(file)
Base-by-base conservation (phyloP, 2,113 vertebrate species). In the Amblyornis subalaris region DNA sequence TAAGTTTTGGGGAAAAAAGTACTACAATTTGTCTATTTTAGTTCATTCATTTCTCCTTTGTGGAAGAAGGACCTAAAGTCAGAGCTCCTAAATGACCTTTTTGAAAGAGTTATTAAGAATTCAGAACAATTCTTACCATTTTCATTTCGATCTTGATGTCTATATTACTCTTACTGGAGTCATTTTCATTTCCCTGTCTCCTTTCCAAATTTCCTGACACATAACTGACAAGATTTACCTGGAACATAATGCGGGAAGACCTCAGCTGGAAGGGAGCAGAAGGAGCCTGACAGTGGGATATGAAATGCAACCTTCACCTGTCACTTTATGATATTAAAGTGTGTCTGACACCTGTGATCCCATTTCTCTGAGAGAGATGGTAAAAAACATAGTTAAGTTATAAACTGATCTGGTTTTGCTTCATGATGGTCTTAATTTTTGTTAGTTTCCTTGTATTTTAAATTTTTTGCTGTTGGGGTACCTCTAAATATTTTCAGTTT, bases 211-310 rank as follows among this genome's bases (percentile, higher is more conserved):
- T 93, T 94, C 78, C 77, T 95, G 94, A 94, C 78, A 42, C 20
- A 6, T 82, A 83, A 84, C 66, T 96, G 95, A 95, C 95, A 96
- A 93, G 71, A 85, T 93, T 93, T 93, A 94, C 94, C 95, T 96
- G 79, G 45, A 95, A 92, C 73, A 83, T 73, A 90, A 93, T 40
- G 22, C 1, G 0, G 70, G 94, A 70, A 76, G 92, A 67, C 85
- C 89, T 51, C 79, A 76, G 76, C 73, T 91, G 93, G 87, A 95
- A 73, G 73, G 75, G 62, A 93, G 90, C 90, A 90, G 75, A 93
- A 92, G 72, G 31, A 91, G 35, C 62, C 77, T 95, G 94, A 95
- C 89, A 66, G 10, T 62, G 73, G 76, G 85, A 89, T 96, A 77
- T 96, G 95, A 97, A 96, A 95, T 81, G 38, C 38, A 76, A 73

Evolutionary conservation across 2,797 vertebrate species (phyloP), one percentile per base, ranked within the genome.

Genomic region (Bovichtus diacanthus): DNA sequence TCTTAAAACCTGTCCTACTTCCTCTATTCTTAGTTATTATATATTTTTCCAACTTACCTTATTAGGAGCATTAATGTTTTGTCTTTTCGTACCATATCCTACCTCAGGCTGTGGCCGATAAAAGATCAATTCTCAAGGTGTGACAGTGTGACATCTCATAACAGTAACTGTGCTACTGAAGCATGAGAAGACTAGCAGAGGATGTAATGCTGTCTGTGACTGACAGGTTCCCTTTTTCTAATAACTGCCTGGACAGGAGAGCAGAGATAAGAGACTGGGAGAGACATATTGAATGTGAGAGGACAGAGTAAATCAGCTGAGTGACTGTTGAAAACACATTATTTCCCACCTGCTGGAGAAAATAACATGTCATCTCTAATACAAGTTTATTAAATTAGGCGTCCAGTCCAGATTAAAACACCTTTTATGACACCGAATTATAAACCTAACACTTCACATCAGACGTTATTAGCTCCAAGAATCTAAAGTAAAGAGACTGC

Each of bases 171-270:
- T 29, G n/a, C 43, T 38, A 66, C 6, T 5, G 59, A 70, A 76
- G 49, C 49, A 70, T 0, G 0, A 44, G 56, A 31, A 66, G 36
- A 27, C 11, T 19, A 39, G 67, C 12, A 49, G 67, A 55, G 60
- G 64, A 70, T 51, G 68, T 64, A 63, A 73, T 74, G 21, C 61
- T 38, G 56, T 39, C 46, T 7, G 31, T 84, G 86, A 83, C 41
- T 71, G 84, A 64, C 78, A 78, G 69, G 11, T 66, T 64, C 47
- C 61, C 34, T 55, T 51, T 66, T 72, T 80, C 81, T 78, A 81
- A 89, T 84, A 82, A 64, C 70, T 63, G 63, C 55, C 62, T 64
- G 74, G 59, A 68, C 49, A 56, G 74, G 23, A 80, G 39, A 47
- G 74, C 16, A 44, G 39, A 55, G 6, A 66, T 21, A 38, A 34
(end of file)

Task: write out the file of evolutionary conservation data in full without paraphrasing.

Base-by-base conservation (phyloP, 2,113 vertebrate species). In the Amblyornis subalaris region DNA sequence TAAGTTTTGGGGAAAAAAGTACTACAATTTGTCTATTTTAGTTCATTCATTTCTCCTTTGTGGAAGAAGGACCTAAAGTCAGAGCTCCTAAATGACCTTTTTGAAAGAGTTATTAAGAATTCAGAACAATTCTTACCATTTTCATTTCGATCTTGATGTCTATATTACTCTTACTGGAGTCATTTTCATTTCCCTGTCTCCTTTCCAAATTTCCTGACACATAACTGACAAGATTTACCTGGAACATAATGCGGGAAGACCTCAGCTGGAAGGGAGCAGAAGGAGCCTGACAGTGGGATATGAAATGCAACCTTCACCTGTCACTTTATGATATTAAAGTGTGTCTGACACCTGTGATCCCATTTCTCTGAGAGAGATGGTAAAAAACATAGTTAAGTTATAAACTGATCTGGTTTTGCTTCATGATGGTCTTAATTTTTGTTAGTTTCCTTGTATTTTAAATTTTTTGCTGTTGGGGTACCTCTAAATATTTTCAGTTT, bases 211-310 rank as follows among this genome's bases (percentile, higher is more conserved):
- T 93, T 94, C 78, C 77, T 95, G 94, A 94, C 78, A 42, C 20
- A 6, T 82, A 83, A 84, C 66, T 96, G 95, A 95, C 95, A 96
- A 93, G 71, A 85, T 93, T 93, T 93, A 94, C 94, C 95, T 96
- G 79, G 45, A 95, A 92, C 73, A 83, T 73, A 90, A 93, T 40
- G 22, C 1, G 0, G 70, G 94, A 70, A 76, G 92, A 67, C 85
- C 89, T 51, C 79, A 76, G 76, C 73, T 91, G 93, G 87, A 95
- A 73, G 73, G 75, G 62, A 93, G 90, C 90, A 90, G 75, A 93
- A 92, G 72, G 31, A 91, G 35, C 62, C 77, T 95, G 94, A 95
- C 89, A 66, G 10, T 62, G 73, G 76, G 85, A 89, T 96, A 77
- T 96, G 95, A 97, A 96, A 95, T 81, G 38, C 38, A 76, A 73

Evolutionary conservation across 2,797 vertebrate species (phyloP), one percentile per base, ranked within the genome.

Genomic region (Bovichtus diacanthus): DNA sequence TCTTAAAACCTGTCCTACTTCCTCTATTCTTAGTTATTATATATTTTTCCAACTTACCTTATTAGGAGCATTAATGTTTTGTCTTTTCGTACCATATCCTACCTCAGGCTGTGGCCGATAAAAGATCAATTCTCAAGGTGTGACAGTGTGACATCTCATAACAGTAACTGTGCTACTGAAGCATGAGAAGACTAGCAGAGGATGTAATGCTGTCTGTGACTGACAGGTTCCCTTTTTCTAATAACTGCCTGGACAGGAGAGCAGAGATAAGAGACTGGGAGAGACATATTGAATGTGAGAGGACAGAGTAAATCAGCTGAGTGACTGTTGAAAACACATTATTTCCCACCTGCTGGAGAAAATAACATGTCATCTCTAATACAAGTTTATTAAATTAGGCGTCCAGTCCAGATTAAAACACCTTTTATGACACCGAATTATAAACCTAACACTTCACATCAGACGTTATTAGCTCCAAGAATCTAAAGTAAAGAGACTGC

Each of bases 171-270:
- T 29, G n/a, C 43, T 38, A 66, C 6, T 5, G 59, A 70, A 76
- G 49, C 49, A 70, T 0, G 0, A 44, G 56, A 31, A 66, G 36
- A 27, C 11, T 19, A 39, G 67, C 12, A 49, G 67, A 55, G 60
- G 64, A 70, T 51, G 68, T 64, A 63, A 73, T 74, G 21, C 61
- T 38, G 56, T 39, C 46, T 7, G 31, T 84, G 86, A 83, C 41
- T 71, G 84, A 64, C 78, A 78, G 69, G 11, T 66, T 64, C 47
- C 61, C 34, T 55, T 51, T 66, T 72, T 80, C 81, T 78, A 81
- A 89, T 84, A 82, A 64, C 70, T 63, G 63, C 55, C 62, T 64
- G 74, G 59, A 68, C 49, A 56, G 74, G 23, A 80, G 39, A 47
- G 74, C 16, A 44, G 39, A 55, G 6, A 66, T 21, A 38, A 34